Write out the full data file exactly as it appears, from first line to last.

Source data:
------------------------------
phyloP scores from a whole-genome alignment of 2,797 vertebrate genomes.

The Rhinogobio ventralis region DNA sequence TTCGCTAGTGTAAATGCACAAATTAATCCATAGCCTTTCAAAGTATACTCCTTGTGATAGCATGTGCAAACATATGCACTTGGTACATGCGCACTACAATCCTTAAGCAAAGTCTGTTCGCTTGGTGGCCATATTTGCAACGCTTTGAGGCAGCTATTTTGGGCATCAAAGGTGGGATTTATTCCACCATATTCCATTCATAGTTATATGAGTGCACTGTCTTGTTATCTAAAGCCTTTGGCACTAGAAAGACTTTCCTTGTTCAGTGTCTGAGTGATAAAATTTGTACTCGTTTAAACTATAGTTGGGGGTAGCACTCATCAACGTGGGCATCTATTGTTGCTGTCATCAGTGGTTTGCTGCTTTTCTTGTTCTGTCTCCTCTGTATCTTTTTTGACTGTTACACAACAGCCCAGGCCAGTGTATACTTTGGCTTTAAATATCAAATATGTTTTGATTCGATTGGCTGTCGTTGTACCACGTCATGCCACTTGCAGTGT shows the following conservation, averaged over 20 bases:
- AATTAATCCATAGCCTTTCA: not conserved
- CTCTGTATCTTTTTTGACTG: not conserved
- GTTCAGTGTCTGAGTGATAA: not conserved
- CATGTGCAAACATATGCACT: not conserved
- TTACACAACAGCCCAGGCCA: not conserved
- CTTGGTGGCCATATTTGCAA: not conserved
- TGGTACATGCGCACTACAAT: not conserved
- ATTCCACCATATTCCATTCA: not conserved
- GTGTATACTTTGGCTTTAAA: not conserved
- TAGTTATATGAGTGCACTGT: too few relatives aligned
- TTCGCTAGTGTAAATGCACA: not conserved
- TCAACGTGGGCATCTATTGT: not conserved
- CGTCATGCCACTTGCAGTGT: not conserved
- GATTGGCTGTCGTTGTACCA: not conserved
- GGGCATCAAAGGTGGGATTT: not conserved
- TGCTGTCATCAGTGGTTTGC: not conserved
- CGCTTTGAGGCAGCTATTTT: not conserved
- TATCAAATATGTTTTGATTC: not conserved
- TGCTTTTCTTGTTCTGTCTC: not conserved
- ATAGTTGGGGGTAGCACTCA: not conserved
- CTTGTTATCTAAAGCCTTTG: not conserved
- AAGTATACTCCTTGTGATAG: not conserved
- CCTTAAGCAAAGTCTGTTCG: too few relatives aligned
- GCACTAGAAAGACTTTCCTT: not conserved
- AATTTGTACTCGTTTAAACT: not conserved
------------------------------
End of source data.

phyloP scores from a whole-genome alignment of 2,797 vertebrate genomes.

The Rhinogobio ventralis region DNA sequence TTCGCTAGTGTAAATGCACAAATTAATCCATAGCCTTTCAAAGTATACTCCTTGTGATAGCATGTGCAAACATATGCACTTGGTACATGCGCACTACAATCCTTAAGCAAAGTCTGTTCGCTTGGTGGCCATATTTGCAACGCTTTGAGGCAGCTATTTTGGGCATCAAAGGTGGGATTTATTCCACCATATTCCATTCATAGTTATATGAGTGCACTGTCTTGTTATCTAAAGCCTTTGGCACTAGAAAGACTTTCCTTGTTCAGTGTCTGAGTGATAAAATTTGTACTCGTTTAAACTATAGTTGGGGGTAGCACTCATCAACGTGGGCATCTATTGTTGCTGTCATCAGTGGTTTGCTGCTTTTCTTGTTCTGTCTCCTCTGTATCTTTTTTGACTGTTACACAACAGCCCAGGCCAGTGTATACTTTGGCTTTAAATATCAAATATGTTTTGATTCGATTGGCTGTCGTTGTACCACGTCATGCCACTTGCAGTGT shows the following conservation, averaged over 20 bases:
- AATTAATCCATAGCCTTTCA: not conserved
- CTCTGTATCTTTTTTGACTG: not conserved
- GTTCAGTGTCTGAGTGATAA: not conserved
- CATGTGCAAACATATGCACT: not conserved
- TTACACAACAGCCCAGGCCA: not conserved
- CTTGGTGGCCATATTTGCAA: not conserved
- TGGTACATGCGCACTACAAT: not conserved
- ATTCCACCATATTCCATTCA: not conserved
- GTGTATACTTTGGCTTTAAA: not conserved
- TAGTTATATGAGTGCACTGT: too few relatives aligned
- TTCGCTAGTGTAAATGCACA: not conserved
- TCAACGTGGGCATCTATTGT: not conserved
- CGTCATGCCACTTGCAGTGT: not conserved
- GATTGGCTGTCGTTGTACCA: not conserved
- GGGCATCAAAGGTGGGATTT: not conserved
- TGCTGTCATCAGTGGTTTGC: not conserved
- CGCTTTGAGGCAGCTATTTT: not conserved
- TATCAAATATGTTTTGATTC: not conserved
- TGCTTTTCTTGTTCTGTCTC: not conserved
- ATAGTTGGGGGTAGCACTCA: not conserved
- CTTGTTATCTAAAGCCTTTG: not conserved
- AAGTATACTCCTTGTGATAG: not conserved
- CCTTAAGCAAAGTCTGTTCG: too few relatives aligned
- GCACTAGAAAGACTTTCCTT: not conserved
- AATTTGTACTCGTTTAAACT: not conserved